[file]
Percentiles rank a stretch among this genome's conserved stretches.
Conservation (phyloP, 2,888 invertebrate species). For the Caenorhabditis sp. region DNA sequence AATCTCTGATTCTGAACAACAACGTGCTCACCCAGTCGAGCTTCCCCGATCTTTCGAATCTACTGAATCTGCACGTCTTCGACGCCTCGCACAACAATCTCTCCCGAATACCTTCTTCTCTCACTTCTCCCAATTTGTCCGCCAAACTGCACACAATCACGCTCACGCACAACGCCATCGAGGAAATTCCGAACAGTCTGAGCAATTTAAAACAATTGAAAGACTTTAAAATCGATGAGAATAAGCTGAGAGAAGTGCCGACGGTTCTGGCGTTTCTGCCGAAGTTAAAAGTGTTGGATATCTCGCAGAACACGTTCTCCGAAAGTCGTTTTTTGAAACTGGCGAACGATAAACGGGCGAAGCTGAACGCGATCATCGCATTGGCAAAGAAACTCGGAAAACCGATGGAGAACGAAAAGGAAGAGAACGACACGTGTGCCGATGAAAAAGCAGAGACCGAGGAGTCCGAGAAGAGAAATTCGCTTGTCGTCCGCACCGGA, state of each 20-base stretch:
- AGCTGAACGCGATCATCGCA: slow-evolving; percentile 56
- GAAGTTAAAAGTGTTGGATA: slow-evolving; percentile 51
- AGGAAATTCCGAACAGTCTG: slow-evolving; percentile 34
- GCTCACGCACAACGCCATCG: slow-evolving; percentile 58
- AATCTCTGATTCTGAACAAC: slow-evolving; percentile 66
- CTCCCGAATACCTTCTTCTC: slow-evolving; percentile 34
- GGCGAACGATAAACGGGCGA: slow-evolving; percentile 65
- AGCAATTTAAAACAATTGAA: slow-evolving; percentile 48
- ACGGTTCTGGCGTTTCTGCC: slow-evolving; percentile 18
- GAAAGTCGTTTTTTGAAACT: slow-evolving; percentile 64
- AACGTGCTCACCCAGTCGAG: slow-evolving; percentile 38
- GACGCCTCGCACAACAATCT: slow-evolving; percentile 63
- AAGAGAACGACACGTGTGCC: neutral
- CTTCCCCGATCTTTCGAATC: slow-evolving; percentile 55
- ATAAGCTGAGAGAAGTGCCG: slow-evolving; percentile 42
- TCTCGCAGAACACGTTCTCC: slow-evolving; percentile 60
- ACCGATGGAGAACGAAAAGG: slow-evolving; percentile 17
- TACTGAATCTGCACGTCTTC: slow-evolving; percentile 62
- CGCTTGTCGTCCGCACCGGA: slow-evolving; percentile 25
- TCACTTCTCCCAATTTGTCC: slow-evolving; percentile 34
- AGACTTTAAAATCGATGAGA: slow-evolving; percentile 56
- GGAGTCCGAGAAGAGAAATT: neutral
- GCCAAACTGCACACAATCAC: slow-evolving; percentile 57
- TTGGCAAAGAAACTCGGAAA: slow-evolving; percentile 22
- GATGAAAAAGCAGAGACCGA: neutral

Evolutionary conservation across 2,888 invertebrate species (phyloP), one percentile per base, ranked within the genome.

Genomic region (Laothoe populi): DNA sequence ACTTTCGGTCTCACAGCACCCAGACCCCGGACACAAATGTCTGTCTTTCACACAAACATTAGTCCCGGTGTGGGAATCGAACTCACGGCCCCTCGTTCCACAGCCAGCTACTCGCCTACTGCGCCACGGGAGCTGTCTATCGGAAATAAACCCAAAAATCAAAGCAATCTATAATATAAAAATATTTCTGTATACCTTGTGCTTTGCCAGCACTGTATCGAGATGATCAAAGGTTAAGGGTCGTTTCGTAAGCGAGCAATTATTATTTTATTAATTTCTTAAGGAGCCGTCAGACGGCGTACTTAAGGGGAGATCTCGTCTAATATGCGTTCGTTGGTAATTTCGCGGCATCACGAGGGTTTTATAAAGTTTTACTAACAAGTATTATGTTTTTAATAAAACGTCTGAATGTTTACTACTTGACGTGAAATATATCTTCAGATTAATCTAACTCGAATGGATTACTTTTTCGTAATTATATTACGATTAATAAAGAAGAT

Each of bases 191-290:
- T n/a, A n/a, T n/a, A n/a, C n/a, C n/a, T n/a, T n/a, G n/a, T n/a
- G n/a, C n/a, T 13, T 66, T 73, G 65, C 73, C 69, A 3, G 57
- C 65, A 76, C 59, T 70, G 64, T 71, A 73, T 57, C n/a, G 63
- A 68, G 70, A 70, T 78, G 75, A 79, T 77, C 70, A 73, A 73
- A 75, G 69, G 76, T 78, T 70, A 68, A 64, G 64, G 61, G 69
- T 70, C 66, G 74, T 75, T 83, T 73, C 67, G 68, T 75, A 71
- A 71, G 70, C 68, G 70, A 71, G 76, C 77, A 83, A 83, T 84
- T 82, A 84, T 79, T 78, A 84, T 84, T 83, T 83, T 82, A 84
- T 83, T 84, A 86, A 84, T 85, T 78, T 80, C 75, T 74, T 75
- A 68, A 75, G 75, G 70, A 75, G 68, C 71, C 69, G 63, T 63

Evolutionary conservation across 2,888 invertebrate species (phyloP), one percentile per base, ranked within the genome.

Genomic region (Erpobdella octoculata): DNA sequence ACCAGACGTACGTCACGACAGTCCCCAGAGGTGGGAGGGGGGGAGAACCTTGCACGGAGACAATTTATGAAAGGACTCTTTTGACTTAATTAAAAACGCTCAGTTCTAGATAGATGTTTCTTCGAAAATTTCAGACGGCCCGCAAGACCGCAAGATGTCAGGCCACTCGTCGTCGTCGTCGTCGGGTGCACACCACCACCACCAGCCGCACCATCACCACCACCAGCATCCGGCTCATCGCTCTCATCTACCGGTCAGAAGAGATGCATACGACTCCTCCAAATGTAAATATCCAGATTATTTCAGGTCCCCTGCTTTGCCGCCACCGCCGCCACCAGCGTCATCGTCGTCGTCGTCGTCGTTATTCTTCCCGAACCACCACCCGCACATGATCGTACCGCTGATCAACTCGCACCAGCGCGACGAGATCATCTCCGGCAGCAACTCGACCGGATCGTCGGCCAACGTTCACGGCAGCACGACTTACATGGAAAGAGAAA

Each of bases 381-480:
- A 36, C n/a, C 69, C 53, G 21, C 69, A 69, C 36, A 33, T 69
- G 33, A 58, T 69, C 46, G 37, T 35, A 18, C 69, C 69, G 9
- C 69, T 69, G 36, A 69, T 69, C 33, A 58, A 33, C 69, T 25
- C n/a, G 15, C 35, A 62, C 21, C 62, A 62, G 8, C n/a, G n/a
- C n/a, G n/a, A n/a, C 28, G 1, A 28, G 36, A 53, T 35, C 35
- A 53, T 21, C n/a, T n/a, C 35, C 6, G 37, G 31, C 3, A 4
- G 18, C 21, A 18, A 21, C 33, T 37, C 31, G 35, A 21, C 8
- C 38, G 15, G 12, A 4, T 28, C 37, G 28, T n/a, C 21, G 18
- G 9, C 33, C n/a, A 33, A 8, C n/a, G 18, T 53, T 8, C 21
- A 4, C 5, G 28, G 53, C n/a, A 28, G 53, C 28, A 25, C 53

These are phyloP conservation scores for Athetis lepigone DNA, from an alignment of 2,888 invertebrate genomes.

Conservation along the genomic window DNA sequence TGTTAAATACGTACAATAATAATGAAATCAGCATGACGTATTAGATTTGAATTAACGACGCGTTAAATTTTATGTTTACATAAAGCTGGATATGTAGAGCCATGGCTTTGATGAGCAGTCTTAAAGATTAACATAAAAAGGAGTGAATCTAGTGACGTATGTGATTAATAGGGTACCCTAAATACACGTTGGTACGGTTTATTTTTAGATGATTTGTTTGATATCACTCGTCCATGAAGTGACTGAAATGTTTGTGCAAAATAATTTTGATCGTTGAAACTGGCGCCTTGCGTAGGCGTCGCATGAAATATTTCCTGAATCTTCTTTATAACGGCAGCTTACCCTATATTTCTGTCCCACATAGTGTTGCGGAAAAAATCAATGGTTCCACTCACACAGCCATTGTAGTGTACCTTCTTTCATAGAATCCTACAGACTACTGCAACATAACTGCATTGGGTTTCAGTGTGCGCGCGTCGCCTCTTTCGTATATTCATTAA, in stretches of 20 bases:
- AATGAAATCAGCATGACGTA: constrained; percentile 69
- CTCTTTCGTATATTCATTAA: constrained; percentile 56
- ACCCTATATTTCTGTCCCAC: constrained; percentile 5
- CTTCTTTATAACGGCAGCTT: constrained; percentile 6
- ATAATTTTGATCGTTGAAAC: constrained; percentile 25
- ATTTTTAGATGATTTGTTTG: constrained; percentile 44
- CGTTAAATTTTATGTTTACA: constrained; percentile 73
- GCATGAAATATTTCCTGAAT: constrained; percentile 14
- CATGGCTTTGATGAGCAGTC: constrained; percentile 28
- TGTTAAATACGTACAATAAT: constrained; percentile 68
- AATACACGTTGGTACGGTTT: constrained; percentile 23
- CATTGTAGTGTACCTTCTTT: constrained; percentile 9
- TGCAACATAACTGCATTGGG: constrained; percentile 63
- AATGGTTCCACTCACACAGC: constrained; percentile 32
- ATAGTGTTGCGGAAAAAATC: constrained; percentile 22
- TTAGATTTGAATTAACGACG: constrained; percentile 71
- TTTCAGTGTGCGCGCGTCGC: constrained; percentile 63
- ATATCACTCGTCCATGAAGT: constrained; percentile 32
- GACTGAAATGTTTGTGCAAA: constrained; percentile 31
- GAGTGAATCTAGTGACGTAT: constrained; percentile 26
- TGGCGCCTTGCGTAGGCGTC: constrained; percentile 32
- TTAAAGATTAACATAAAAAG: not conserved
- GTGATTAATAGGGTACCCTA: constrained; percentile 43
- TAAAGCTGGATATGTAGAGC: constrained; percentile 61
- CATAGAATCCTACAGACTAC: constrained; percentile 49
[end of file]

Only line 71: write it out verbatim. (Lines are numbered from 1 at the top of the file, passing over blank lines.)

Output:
- TTAGATTTGAATTAACGACG: constrained; percentile 71